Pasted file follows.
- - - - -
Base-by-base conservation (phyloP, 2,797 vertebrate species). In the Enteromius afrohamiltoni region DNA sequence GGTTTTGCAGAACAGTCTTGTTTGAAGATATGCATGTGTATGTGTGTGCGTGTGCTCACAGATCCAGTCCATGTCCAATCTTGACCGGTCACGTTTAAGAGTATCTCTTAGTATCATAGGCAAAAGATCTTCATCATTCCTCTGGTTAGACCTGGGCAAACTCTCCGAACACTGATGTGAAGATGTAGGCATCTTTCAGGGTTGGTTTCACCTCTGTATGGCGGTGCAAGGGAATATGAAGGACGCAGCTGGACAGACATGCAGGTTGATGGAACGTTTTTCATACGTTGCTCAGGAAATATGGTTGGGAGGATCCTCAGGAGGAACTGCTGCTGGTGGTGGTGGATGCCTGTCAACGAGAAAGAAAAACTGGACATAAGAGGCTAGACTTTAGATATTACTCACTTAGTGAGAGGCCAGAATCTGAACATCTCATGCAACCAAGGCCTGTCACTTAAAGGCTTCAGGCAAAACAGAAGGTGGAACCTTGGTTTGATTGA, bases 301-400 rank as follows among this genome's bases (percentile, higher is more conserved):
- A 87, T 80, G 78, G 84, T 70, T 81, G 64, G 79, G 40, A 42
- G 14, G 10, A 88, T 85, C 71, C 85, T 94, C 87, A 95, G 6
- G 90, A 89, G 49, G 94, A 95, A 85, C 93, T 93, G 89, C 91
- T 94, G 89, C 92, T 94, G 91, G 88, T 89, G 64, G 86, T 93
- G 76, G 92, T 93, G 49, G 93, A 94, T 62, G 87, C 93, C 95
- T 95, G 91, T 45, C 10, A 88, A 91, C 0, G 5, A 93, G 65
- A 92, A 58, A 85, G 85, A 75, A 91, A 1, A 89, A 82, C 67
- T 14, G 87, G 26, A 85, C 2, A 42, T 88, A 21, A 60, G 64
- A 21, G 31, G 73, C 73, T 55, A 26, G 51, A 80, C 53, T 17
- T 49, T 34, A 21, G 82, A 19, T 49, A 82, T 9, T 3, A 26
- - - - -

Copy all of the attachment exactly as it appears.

Base-by-base conservation (phyloP, 2,797 vertebrate species). In the Enteromius afrohamiltoni region DNA sequence GGTTTTGCAGAACAGTCTTGTTTGAAGATATGCATGTGTATGTGTGTGCGTGTGCTCACAGATCCAGTCCATGTCCAATCTTGACCGGTCACGTTTAAGAGTATCTCTTAGTATCATAGGCAAAAGATCTTCATCATTCCTCTGGTTAGACCTGGGCAAACTCTCCGAACACTGATGTGAAGATGTAGGCATCTTTCAGGGTTGGTTTCACCTCTGTATGGCGGTGCAAGGGAATATGAAGGACGCAGCTGGACAGACATGCAGGTTGATGGAACGTTTTTCATACGTTGCTCAGGAAATATGGTTGGGAGGATCCTCAGGAGGAACTGCTGCTGGTGGTGGTGGATGCCTGTCAACGAGAAAGAAAAACTGGACATAAGAGGCTAGACTTTAGATATTACTCACTTAGTGAGAGGCCAGAATCTGAACATCTCATGCAACCAAGGCCTGTCACTTAAAGGCTTCAGGCAAAACAGAAGGTGGAACCTTGGTTTGATTGA, bases 301-400 rank as follows among this genome's bases (percentile, higher is more conserved):
- A 87, T 80, G 78, G 84, T 70, T 81, G 64, G 79, G 40, A 42
- G 14, G 10, A 88, T 85, C 71, C 85, T 94, C 87, A 95, G 6
- G 90, A 89, G 49, G 94, A 95, A 85, C 93, T 93, G 89, C 91
- T 94, G 89, C 92, T 94, G 91, G 88, T 89, G 64, G 86, T 93
- G 76, G 92, T 93, G 49, G 93, A 94, T 62, G 87, C 93, C 95
- T 95, G 91, T 45, C 10, A 88, A 91, C 0, G 5, A 93, G 65
- A 92, A 58, A 85, G 85, A 75, A 91, A 1, A 89, A 82, C 67
- T 14, G 87, G 26, A 85, C 2, A 42, T 88, A 21, A 60, G 64
- A 21, G 31, G 73, C 73, T 55, A 26, G 51, A 80, C 53, T 17
- T 49, T 34, A 21, G 82, A 19, T 49, A 82, T 9, T 3, A 26